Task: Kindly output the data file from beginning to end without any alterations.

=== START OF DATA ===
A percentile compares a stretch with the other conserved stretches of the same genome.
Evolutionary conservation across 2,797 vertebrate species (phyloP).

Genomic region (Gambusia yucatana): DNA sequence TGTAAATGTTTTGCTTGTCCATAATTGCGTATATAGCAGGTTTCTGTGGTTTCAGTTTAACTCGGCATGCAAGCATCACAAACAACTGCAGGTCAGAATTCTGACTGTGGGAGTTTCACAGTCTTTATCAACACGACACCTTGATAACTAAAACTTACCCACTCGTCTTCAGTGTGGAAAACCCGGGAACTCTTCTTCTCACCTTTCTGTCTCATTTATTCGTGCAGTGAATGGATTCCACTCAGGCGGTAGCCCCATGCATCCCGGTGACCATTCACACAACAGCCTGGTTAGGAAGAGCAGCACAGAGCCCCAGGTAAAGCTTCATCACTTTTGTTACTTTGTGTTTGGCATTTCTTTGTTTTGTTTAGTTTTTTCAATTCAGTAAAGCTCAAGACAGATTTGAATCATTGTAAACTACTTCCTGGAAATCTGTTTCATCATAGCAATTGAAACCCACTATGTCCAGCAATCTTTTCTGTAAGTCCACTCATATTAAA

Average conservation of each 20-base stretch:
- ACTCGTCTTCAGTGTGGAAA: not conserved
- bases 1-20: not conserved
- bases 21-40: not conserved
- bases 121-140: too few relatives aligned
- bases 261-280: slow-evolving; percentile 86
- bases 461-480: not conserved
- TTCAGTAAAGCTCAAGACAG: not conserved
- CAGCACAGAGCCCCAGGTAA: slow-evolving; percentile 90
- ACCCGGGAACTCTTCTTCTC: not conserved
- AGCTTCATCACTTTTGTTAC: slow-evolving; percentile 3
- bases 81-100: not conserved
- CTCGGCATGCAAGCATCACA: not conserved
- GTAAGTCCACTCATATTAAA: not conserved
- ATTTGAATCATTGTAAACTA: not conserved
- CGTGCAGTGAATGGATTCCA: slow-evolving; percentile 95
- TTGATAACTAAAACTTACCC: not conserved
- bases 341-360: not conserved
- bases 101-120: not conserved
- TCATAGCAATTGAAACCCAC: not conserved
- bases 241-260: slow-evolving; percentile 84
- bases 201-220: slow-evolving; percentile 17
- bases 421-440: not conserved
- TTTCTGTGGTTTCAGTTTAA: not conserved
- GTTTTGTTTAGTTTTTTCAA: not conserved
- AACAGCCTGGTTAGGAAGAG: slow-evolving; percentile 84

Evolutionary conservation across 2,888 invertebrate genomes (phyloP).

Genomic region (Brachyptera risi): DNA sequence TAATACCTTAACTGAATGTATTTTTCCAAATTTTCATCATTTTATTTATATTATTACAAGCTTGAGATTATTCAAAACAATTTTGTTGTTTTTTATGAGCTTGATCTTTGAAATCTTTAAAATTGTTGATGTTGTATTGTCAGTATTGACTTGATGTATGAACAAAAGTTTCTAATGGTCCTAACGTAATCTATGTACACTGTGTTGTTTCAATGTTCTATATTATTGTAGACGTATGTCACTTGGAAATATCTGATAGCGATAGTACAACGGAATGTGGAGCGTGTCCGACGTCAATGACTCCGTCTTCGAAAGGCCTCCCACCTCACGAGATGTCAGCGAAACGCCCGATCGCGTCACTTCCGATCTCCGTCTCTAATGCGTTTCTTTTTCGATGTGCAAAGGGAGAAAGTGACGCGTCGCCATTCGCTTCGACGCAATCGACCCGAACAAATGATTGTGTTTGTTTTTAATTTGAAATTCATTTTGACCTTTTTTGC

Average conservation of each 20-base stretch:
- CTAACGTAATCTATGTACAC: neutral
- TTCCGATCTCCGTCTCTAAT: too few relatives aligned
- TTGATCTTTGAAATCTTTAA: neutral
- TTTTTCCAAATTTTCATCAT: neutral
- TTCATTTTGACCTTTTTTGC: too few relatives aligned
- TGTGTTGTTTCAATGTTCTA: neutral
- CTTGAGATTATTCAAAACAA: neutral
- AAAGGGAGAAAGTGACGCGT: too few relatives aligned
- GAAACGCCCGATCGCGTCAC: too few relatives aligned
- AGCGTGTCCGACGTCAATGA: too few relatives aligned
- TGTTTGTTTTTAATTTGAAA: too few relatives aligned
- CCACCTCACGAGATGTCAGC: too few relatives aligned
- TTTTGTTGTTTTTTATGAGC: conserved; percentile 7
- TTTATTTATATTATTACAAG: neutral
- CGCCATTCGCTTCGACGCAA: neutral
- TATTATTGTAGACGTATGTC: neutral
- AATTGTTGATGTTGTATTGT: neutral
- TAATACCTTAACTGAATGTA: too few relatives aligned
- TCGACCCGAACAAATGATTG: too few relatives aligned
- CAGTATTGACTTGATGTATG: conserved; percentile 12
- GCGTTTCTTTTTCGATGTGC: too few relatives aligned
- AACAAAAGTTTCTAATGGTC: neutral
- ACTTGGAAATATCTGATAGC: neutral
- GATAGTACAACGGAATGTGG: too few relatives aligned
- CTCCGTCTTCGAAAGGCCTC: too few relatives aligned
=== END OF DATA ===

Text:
A percentile compares a stretch with the other conserved stretches of the same genome.
Evolutionary conservation across 2,797 vertebrate species (phyloP).

Genomic region (Gambusia yucatana): DNA sequence TGTAAATGTTTTGCTTGTCCATAATTGCGTATATAGCAGGTTTCTGTGGTTTCAGTTTAACTCGGCATGCAAGCATCACAAACAACTGCAGGTCAGAATTCTGACTGTGGGAGTTTCACAGTCTTTATCAACACGACACCTTGATAACTAAAACTTACCCACTCGTCTTCAGTGTGGAAAACCCGGGAACTCTTCTTCTCACCTTTCTGTCTCATTTATTCGTGCAGTGAATGGATTCCACTCAGGCGGTAGCCCCATGCATCCCGGTGACCATTCACACAACAGCCTGGTTAGGAAGAGCAGCACAGAGCCCCAGGTAAAGCTTCATCACTTTTGTTACTTTGTGTTTGGCATTTCTTTGTTTTGTTTAGTTTTTTCAATTCAGTAAAGCTCAAGACAGATTTGAATCATTGTAAACTACTTCCTGGAAATCTGTTTCATCATAGCAATTGAAACCCACTATGTCCAGCAATCTTTTCTGTAAGTCCACTCATATTAAA

Average conservation of each 20-base stretch:
- ACTCGTCTTCAGTGTGGAAA: not conserved
- bases 1-20: not conserved
- bases 21-40: not conserved
- bases 121-140: too few relatives aligned
- bases 261-280: slow-evolving; percentile 86
- bases 461-480: not conserved
- TTCAGTAAAGCTCAAGACAG: not conserved
- CAGCACAGAGCCCCAGGTAA: slow-evolving; percentile 90
- ACCCGGGAACTCTTCTTCTC: not conserved
- AGCTTCATCACTTTTGTTAC: slow-evolving; percentile 3
- bases 81-100: not conserved
- CTCGGCATGCAAGCATCACA: not conserved
- GTAAGTCCACTCATATTAAA: not conserved
- ATTTGAATCATTGTAAACTA: not conserved
- CGTGCAGTGAATGGATTCCA: slow-evolving; percentile 95
- TTGATAACTAAAACTTACCC: not conserved
- bases 341-360: not conserved
- bases 101-120: not conserved
- TCATAGCAATTGAAACCCAC: not conserved
- bases 241-260: slow-evolving; percentile 84
- bases 201-220: slow-evolving; percentile 17
- bases 421-440: not conserved
- TTTCTGTGGTTTCAGTTTAA: not conserved
- GTTTTGTTTAGTTTTTTCAA: not conserved
- AACAGCCTGGTTAGGAAGAG: slow-evolving; percentile 84

Evolutionary conservation across 2,888 invertebrate genomes (phyloP).

Genomic region (Brachyptera risi): DNA sequence TAATACCTTAACTGAATGTATTTTTCCAAATTTTCATCATTTTATTTATATTATTACAAGCTTGAGATTATTCAAAACAATTTTGTTGTTTTTTATGAGCTTGATCTTTGAAATCTTTAAAATTGTTGATGTTGTATTGTCAGTATTGACTTGATGTATGAACAAAAGTTTCTAATGGTCCTAACGTAATCTATGTACACTGTGTTGTTTCAATGTTCTATATTATTGTAGACGTATGTCACTTGGAAATATCTGATAGCGATAGTACAACGGAATGTGGAGCGTGTCCGACGTCAATGACTCCGTCTTCGAAAGGCCTCCCACCTCACGAGATGTCAGCGAAACGCCCGATCGCGTCACTTCCGATCTCCGTCTCTAATGCGTTTCTTTTTCGATGTGCAAAGGGAGAAAGTGACGCGTCGCCATTCGCTTCGACGCAATCGACCCGAACAAATGATTGTGTTTGTTTTTAATTTGAAATTCATTTTGACCTTTTTTGC

Average conservation of each 20-base stretch:
- CTAACGTAATCTATGTACAC: neutral
- TTCCGATCTCCGTCTCTAAT: too few relatives aligned
- TTGATCTTTGAAATCTTTAA: neutral
- TTTTTCCAAATTTTCATCAT: neutral
- TTCATTTTGACCTTTTTTGC: too few relatives aligned
- TGTGTTGTTTCAATGTTCTA: neutral
- CTTGAGATTATTCAAAACAA: neutral
- AAAGGGAGAAAGTGACGCGT: too few relatives aligned
- GAAACGCCCGATCGCGTCAC: too few relatives aligned
- AGCGTGTCCGACGTCAATGA: too few relatives aligned
- TGTTTGTTTTTAATTTGAAA: too few relatives aligned
- CCACCTCACGAGATGTCAGC: too few relatives aligned
- TTTTGTTGTTTTTTATGAGC: conserved; percentile 7
- TTTATTTATATTATTACAAG: neutral
- CGCCATTCGCTTCGACGCAA: neutral
- TATTATTGTAGACGTATGTC: neutral
- AATTGTTGATGTTGTATTGT: neutral
- TAATACCTTAACTGAATGTA: too few relatives aligned
- TCGACCCGAACAAATGATTG: too few relatives aligned
- CAGTATTGACTTGATGTATG: conserved; percentile 12
- GCGTTTCTTTTTCGATGTGC: too few relatives aligned
- AACAAAAGTTTCTAATGGTC: neutral
- ACTTGGAAATATCTGATAGC: neutral
- GATAGTACAACGGAATGTGG: too few relatives aligned
- CTCCGTCTTCGAAAGGCCTC: too few relatives aligned